Canada, normally content to mull around earth connsidering it's large and indefensible expanse of land, may be on the verge of entering the space age. Yes, I know we have Canadian astronauts and the much-vaunted CANADARM. But we're little more than cosmic hitchhikers, dependent on the fancy rockets and shuttles of more space-savvy nations. Perhaps no more. Look out, NASA, there may be a new kid on the block.
The feds are considering coughing up $45 million to help fund a commercial rocket pad on Cape Breton Island. All of a sudden, Louisbourg went from a historically interesting make-work project to the most kick-ass rocket watching spot in the whole country.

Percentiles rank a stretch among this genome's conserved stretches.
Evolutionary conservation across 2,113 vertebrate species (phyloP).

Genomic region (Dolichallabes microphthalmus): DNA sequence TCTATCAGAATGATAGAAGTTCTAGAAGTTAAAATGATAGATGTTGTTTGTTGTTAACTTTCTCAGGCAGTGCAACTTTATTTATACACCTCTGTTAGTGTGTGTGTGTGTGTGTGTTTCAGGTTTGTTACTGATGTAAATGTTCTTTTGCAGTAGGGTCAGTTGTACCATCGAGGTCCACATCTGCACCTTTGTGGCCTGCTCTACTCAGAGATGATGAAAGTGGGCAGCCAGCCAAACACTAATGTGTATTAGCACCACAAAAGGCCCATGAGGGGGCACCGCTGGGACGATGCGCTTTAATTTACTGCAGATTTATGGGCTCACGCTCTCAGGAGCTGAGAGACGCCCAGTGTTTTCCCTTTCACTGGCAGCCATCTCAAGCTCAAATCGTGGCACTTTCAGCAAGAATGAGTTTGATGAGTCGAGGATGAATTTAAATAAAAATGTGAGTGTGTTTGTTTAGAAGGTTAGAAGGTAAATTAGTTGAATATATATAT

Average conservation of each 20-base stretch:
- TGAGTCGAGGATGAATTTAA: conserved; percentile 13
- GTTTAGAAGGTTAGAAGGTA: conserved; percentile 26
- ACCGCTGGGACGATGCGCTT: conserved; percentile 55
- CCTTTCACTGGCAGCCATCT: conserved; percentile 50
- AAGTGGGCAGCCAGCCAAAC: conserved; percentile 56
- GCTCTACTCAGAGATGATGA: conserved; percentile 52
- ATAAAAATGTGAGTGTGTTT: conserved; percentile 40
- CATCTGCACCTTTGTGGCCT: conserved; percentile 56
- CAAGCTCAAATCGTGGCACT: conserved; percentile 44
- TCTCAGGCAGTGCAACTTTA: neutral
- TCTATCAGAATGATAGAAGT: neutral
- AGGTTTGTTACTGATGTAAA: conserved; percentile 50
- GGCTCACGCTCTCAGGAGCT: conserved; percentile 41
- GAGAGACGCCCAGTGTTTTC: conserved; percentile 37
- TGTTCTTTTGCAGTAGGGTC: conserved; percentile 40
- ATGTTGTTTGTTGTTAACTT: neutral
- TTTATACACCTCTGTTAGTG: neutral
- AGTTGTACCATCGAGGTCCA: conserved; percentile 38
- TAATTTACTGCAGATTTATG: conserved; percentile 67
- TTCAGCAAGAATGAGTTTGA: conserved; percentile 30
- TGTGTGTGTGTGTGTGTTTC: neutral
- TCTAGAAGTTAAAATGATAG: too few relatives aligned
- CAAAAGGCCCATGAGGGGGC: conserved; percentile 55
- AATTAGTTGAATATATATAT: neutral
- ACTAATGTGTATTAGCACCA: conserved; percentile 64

Additional funding for the project is coming from everyone's favourite purveyor of fine missile systems, Lockheed Martin. Apparently, when Canada bought a bunch of airplanes from them (17 c-130J's), they agreed to invest in 'regional projects'. From the CBC:
The project is headed by Chicago's PlanetSpace Inc., which has a non-monetary agreement with NASA to work on commercial space projects. PlanetSpace has indicated that one of its goals is to send 2,000 tourists into space within the next five years, at a cost of at least $250,000 US a person.
So not only will we have a commercial rocket pad, but it will be a totally useless installation for putting rich twits into space. Hm. Maybe that isn't such a bad idea, so long as we don't bring them back.
But I ask you: once Canada has the ability to lauch things into orbit, can a Tim Horton's on the International Space Station be far behind?
Canada: putting arms on other people's spaceships since 1981.